Why did the birch Recording Custom bass drums not sound great?

Push pull stroke

Platinum Member
I’ve heard many times that those early bass drums were not good. Steve Gadd used a maple Custom kick with Recording Custom toms as an endorser back in the 80s. Many other people have remarked on the problem here. What caused it, I wonder? Andy, do you have thoughts?
 

jda

Gold Member
guess too-thick,.
 

Alain Rieder

Silver Member
No, there’s a whole thing about it, there have been threads before
OK 😝 I still like mine !
I have a 18x14, two 20x14 and a 20x18 from Japan, and a 20x16 from China. I’ll have to find out which one is the worst, and it will still have a good resale value 😩
I’m going to see Gadd from close in a few days. Does he still have a maple?
 

Stroman

Platinum Member
I know there has always been a "thing" about it, but all the ones I've heard in person have sounded just fine. I can't speak to their lineage or ages, but they've all sounded good to me.
 

jda

Gold Member
How thick?
10 ply? Guess that's in part why the "thinner" Absolute series of Birch and Absolute series of Maple etc were conceived;
 

Artstar

Platinum Member
I’ve heard many times that those early bass drums were not good. Steve Gadd used a maple Custom kick with Recording Custom toms as an endorser back in the 80s. Many other people have remarked on the problem here. What caused it, I wonder? Andy, do you have thoughts?

I owned 3 or 4 RC's from the classic Taiwan made with seperate lugs.. to the Sakae made and ALL of them had VERY GOOD sounding kicks.. . All of mine had PS3 or Evans EQ 1 ply heads front / back with minimal muffling inside.. NO PORT EVER on the front..

The ones complaining I would bet almost every one of them had a hole in the front head and these kicks are much more sensitive to that compared to maple kicks IMO.
 

Stroman

Platinum Member
🤔

My bass drum* is 8mm and sounds great.



*bubinga
Yeah, 6mm is pretty thin for a BD shell. I thought the old recording customs were thicker, but I have not researched it. Just going by the ol' eyeball.
 

TheDrummerFromAmsterdam

Platinum Member
I have had all 9000 and Recording Custom kicks (Japan, Taiwan, England), and played the new ones (China) too.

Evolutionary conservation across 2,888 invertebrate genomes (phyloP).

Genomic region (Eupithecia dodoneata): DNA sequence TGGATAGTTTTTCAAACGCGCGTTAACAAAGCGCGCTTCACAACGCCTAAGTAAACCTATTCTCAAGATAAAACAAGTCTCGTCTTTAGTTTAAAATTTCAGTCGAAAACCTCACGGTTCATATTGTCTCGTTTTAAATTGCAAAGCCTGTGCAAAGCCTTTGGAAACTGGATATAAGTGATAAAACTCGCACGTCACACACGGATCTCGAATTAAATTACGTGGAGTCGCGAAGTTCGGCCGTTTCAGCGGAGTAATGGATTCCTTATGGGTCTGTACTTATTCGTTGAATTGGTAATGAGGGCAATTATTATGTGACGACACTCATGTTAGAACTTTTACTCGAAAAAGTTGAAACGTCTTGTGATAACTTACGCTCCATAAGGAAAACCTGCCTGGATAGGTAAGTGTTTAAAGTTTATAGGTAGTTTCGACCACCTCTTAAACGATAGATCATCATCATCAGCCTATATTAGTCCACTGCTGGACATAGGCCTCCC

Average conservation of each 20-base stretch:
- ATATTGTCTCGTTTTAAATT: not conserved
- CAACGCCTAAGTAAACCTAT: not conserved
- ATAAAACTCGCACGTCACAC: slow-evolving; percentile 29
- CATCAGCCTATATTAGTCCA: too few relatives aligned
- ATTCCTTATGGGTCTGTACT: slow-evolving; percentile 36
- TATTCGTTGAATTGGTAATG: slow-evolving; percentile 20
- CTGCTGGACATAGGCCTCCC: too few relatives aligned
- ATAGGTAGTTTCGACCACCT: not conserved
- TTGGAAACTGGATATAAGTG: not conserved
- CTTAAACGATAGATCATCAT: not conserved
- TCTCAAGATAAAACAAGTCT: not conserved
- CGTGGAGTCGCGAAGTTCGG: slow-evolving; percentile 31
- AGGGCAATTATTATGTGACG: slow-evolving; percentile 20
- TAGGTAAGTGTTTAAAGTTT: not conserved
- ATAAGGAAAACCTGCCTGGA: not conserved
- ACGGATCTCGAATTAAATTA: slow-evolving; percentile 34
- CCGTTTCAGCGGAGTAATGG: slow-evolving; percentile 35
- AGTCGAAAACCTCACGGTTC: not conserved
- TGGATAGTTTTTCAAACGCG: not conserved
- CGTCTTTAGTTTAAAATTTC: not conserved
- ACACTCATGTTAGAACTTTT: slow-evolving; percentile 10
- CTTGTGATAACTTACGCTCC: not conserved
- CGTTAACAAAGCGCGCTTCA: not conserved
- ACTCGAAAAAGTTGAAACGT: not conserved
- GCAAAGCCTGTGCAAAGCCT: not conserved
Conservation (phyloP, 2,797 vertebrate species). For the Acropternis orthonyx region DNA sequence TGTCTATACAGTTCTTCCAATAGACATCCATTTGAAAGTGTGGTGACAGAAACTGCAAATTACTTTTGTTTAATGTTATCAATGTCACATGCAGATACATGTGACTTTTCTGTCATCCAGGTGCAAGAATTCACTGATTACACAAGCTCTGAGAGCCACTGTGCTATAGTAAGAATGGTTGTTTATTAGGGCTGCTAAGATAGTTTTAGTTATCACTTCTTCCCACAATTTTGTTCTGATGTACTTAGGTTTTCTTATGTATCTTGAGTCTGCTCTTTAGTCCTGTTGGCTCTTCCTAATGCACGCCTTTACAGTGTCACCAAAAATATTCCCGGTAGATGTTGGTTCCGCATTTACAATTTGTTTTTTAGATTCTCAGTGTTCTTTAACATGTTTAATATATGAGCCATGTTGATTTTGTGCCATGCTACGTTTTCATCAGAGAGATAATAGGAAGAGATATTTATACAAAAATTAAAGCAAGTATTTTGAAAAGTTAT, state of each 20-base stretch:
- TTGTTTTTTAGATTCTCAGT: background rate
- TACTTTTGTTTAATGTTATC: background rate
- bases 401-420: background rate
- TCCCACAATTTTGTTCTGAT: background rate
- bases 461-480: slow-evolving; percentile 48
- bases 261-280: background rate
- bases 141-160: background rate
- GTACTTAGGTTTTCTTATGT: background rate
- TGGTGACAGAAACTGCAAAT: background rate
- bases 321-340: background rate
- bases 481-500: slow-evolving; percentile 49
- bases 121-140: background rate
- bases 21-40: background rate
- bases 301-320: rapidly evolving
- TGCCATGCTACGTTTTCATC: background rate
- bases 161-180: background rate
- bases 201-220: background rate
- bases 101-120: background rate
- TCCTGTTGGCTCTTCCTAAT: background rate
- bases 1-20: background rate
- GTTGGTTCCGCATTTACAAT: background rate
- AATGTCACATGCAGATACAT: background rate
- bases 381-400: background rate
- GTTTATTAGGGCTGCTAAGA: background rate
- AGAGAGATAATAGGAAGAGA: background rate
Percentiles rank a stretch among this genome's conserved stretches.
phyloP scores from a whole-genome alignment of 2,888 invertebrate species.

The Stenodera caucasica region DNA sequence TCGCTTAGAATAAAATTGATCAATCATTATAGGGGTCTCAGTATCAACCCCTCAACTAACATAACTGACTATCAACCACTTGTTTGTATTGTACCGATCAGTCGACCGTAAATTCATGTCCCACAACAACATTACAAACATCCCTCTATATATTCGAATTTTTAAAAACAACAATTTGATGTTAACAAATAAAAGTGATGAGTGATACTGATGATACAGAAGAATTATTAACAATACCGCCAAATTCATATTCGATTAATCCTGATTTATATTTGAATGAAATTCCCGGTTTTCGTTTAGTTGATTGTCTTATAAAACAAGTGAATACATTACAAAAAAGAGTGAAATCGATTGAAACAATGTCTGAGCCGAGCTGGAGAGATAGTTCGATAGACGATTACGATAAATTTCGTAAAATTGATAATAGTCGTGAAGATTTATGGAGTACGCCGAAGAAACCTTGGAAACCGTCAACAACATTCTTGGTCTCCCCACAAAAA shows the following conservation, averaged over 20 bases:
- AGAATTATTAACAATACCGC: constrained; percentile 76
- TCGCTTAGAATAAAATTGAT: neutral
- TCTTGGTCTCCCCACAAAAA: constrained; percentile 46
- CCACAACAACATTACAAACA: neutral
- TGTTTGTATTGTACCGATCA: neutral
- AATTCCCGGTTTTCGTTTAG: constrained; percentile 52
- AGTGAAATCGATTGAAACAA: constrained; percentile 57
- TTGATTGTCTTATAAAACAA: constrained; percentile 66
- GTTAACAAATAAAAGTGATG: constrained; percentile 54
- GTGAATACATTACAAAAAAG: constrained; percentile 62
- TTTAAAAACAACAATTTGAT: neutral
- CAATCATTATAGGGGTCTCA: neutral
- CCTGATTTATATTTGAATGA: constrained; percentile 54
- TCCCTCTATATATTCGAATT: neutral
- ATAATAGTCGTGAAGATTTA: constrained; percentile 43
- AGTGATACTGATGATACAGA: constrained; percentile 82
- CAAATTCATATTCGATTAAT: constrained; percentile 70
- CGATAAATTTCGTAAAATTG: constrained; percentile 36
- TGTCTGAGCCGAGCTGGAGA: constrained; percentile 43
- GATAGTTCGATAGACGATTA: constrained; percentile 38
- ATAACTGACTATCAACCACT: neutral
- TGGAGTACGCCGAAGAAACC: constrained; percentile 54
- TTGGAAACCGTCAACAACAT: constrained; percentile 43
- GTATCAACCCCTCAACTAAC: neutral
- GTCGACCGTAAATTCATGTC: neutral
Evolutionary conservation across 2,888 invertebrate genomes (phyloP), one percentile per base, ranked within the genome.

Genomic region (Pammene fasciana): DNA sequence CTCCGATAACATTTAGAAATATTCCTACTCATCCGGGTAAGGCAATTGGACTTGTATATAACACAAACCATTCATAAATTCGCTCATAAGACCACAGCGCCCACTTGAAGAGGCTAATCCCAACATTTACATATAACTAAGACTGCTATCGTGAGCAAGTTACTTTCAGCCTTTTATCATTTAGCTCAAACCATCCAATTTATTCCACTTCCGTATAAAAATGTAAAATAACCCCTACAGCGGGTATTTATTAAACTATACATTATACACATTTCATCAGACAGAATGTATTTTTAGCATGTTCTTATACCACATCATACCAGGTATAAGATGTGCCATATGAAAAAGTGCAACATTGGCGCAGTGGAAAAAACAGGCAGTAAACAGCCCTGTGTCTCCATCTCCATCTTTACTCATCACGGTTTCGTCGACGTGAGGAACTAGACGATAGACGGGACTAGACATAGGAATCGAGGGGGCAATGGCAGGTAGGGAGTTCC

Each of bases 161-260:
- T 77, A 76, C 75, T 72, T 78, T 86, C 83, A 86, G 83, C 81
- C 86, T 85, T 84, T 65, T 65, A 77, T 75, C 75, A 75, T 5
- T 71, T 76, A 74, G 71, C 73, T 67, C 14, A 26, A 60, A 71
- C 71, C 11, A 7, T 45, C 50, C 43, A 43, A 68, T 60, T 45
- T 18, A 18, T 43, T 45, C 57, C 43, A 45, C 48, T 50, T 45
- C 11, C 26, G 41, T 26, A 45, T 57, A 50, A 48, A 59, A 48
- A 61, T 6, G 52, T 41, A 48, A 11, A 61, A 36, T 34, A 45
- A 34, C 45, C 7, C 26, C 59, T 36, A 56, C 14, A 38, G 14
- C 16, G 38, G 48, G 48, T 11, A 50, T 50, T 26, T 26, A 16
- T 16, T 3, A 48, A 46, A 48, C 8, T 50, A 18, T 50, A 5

At the moment I use a 24x14 from the 70’s, this is a failry thin shelled kick (with an even thinner laquer).

I never get that good, nice feeling on the players side, unless I play a 24” (which brings its own set of challanges for me as short guy), regardless heads, tuning, and space.

The 20x18 came close, but was still not satisfying enough.

When I did the demo’s for Yamaha on the new RC they seem to have fixed that issue and those are incredible on the players side now too.

Also what didn’t help (although I love them for nostalgic reasons) were the 10” centre holed heads where the feel was out of the kick much quicker.

But even then, the head was only part of the “bad experience” equation.
 
Last edited:

Stroman

Platinum Member
Also what didn’t help (although I love them for nodtalgic reasons) were the 10” centr holed heads where the feel was out of the kick much quicker.

I've wondered if that giant hole in the reso was part of the reason people didn't like them.
 

TJK

Well-known Member
The maple custom sounded like a basketball that I had. 10 ply. I remember the RC I had from 2000 didn’t knock me out like the tama maple Star classic from the same era. The RC and maple custom toms however were a different story.
 

Ryan Culberson

Well-known Member
9000/RC bass drums I’ve owned in the past:

‘79 - 9000 - 14x22 - sounded great
‘83 - RC - 16x24 - sounded great
‘82 - RC - 14x22 - sounded great
‘84 - RC - 14x20 - sounded great
‘94 - RC - 14x20 - sounded great
‘10 - RC - 16x22 - sounded great
‘12 - RC - 14x22(x2) - sounded great
‘12 - RC - 14x24 - sounded great

Have never had even a single RC or 9000 bass drum sound anything less than great, from either side of the drum. It bums me out that so many have had negative experiences with them. To be fair, my preference is for a tight, dry bass drum sound that most here (and other forums as well) hate. The RC bass drums, more than many other brands/models, achieved that sound quite easily.
 

s1212z

Silver Member
Gadd talks about it briefly here in the all access mag link, he simply said he put different ones side by side and liked the maple bottom end. Notably now, he likes a lift system for sustain on the new RCs. Putting this together, some bottom end sustain seems to be what he was looking for.


 

Vintage Old School

Gold Member
I've heard here and there over the years that some drummers feel like the Yamaha bass drums didn't project enough for them.

I've never had anything but great sounding bass drums on all my Yamaha kits.

There's a reason that Yamaha Custom Recording drums are in more recording studios globally than any other brand. It's not surprising that when Yamaha pulled the plug on the Japanese Recording Custom Series and Yamaha was selling off their remaining inventory in the Japanese factory that a huge percentage of buyers were recording studios scooping them up.
 

Neal Pert

Well-known Member
The thing is-- if you do the thing with the huge hole in the front head you're going to be disappointed in the acoustic sound from the driver's seat. You have to let the mic do its thing in those circumstances. But they're great bass drums. I have a 20 that kills no matter what you do to it.
 
Top